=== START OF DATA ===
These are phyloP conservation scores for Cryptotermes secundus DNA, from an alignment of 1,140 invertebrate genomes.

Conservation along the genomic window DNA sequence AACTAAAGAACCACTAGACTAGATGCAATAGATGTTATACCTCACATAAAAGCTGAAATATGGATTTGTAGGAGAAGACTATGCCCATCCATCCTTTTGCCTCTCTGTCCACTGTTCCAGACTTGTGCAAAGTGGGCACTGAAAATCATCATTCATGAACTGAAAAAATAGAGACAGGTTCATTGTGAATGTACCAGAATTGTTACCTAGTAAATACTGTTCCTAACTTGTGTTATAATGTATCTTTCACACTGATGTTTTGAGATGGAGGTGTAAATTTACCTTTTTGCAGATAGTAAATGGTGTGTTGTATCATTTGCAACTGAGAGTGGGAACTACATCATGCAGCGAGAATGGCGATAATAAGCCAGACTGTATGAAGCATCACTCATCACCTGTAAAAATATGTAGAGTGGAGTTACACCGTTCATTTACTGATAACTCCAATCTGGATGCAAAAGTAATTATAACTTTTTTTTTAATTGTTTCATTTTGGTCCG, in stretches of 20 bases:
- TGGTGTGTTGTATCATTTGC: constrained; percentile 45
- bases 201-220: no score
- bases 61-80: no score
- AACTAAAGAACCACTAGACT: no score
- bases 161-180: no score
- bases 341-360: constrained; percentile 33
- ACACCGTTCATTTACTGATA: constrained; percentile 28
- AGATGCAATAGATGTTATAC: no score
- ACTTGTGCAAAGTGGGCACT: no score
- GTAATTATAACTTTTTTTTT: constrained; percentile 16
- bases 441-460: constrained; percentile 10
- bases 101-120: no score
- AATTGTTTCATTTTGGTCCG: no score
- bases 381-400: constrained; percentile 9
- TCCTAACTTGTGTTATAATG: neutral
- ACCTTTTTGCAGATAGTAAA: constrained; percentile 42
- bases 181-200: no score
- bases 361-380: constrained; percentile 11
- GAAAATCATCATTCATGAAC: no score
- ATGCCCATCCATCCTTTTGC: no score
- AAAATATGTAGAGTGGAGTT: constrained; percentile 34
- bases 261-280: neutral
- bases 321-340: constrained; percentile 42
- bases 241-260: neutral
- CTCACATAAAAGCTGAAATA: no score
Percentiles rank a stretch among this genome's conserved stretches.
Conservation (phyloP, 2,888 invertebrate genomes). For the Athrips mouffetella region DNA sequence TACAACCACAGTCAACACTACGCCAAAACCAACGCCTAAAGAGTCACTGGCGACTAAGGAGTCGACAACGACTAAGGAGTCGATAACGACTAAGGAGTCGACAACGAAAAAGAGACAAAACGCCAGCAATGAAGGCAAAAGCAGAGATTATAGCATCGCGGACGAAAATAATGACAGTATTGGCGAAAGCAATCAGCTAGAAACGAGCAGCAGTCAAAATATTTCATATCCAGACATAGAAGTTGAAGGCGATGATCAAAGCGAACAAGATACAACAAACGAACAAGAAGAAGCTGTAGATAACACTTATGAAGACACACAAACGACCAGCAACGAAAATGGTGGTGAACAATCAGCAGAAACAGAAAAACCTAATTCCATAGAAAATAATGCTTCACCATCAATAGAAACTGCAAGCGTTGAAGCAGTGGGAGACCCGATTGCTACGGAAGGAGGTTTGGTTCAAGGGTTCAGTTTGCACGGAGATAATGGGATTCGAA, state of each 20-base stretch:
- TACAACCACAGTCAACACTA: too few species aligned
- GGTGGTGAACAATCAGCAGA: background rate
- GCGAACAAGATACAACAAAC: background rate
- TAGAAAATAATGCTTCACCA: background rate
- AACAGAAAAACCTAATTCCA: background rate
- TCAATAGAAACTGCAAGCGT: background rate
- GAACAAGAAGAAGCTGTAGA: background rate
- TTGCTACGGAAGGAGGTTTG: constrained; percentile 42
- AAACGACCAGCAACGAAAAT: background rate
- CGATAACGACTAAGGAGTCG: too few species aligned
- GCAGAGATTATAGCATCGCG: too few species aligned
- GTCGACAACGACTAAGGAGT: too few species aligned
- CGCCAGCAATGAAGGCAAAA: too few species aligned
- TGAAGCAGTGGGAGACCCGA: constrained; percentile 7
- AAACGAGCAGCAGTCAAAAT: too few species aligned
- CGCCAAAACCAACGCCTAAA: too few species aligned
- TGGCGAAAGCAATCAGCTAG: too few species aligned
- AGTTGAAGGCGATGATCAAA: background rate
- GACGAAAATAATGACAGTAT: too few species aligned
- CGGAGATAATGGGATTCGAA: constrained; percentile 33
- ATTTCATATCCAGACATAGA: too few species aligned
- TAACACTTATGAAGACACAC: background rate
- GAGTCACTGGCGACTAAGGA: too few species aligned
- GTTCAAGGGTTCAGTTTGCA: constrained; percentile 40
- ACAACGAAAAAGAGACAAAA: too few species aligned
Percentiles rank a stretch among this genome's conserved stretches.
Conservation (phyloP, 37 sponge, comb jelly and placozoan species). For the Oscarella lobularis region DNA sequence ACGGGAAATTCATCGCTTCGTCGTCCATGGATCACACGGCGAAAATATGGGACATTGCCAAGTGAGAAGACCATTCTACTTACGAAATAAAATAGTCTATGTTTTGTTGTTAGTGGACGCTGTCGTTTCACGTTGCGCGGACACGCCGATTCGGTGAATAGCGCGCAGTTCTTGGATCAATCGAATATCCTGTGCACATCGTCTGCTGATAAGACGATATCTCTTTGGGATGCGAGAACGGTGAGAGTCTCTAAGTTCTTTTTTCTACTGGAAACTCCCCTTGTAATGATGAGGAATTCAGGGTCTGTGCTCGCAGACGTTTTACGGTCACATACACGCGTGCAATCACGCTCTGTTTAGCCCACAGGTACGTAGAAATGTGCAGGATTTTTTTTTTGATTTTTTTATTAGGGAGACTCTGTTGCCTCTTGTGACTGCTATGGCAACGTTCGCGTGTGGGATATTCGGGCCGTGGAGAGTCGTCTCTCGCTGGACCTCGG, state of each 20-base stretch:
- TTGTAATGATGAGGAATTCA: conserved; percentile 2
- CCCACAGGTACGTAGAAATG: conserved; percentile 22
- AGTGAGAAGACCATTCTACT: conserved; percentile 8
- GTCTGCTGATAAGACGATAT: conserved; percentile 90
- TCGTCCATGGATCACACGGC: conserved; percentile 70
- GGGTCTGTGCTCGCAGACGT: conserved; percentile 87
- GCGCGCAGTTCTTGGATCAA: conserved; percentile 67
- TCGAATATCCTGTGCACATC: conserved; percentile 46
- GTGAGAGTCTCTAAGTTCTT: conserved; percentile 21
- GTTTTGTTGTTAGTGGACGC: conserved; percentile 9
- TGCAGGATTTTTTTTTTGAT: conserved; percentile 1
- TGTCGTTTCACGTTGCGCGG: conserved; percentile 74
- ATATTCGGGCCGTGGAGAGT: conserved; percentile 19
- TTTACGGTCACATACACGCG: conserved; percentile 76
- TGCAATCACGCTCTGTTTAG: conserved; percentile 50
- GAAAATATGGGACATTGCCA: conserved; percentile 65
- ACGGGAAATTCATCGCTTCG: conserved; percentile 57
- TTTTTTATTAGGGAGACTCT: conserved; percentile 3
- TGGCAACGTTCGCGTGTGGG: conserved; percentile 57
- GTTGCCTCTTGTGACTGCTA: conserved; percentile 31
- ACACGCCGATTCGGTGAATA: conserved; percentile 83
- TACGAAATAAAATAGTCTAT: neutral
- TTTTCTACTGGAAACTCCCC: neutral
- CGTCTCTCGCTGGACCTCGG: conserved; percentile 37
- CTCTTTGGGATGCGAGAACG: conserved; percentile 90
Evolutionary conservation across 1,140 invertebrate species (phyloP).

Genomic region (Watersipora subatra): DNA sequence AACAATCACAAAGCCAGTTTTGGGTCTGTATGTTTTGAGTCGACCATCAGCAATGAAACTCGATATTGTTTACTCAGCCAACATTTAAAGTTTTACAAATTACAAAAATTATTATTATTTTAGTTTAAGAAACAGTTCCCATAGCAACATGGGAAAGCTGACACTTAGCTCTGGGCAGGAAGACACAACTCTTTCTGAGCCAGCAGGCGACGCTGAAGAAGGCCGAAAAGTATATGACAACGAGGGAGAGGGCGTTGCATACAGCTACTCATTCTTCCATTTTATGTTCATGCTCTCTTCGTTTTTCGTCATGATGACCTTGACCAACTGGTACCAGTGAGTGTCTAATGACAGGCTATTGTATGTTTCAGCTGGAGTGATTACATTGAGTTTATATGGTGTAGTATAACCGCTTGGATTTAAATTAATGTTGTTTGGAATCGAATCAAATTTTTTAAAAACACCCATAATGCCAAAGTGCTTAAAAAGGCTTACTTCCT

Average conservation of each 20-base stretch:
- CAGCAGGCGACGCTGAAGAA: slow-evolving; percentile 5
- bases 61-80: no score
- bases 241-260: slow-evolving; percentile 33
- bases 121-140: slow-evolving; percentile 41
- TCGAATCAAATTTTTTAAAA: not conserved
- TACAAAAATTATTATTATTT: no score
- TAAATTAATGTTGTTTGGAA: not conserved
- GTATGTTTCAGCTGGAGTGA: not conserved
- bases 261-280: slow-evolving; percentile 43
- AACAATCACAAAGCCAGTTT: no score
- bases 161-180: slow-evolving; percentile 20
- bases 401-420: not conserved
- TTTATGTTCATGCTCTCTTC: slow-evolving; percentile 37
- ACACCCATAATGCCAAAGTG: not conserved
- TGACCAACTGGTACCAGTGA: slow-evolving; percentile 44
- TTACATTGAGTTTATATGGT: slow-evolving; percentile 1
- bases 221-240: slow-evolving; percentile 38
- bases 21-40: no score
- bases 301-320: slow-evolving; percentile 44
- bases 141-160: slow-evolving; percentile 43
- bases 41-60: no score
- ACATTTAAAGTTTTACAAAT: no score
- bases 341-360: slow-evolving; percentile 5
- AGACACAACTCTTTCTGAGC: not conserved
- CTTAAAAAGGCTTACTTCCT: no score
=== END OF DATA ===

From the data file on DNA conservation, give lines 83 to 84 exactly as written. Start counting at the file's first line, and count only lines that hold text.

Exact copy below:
Genomic region (Watersipora subatra): DNA sequence AACAATCACAAAGCCAGTTTTGGGTCTGTATGTTTTGAGTCGACCATCAGCAATGAAACTCGATATTGTTTACTCAGCCAACATTTAAAGTTTTACAAATTACAAAAATTATTATTATTTTAGTTTAAGAAACAGTTCCCATAGCAACATGGGAAAGCTGACACTTAGCTCTGGGCAGGAAGACACAACTCTTTCTGAGCCAGCAGGCGACGCTGAAGAAGGCCGAAAAGTATATGACAACGAGGGAGAGGGCGTTGCATACAGCTACTCATTCTTCCATTTTATGTTCATGCTCTCTTCGTTTTTCGTCATGATGACCTTGACCAACTGGTACCAGTGAGTGTCTAATGACAGGCTATTGTATGTTTCAGCTGGAGTGATTACATTGAGTTTATATGGTGTAGTATAACCGCTTGGATTTAAATTAATGTTGTTTGGAATCGAATCAAATTTTTTAAAAACACCCATAATGCCAAAGTGCTTAAAAAGGCTTACTTCCT

Average conservation of each 20-base stretch: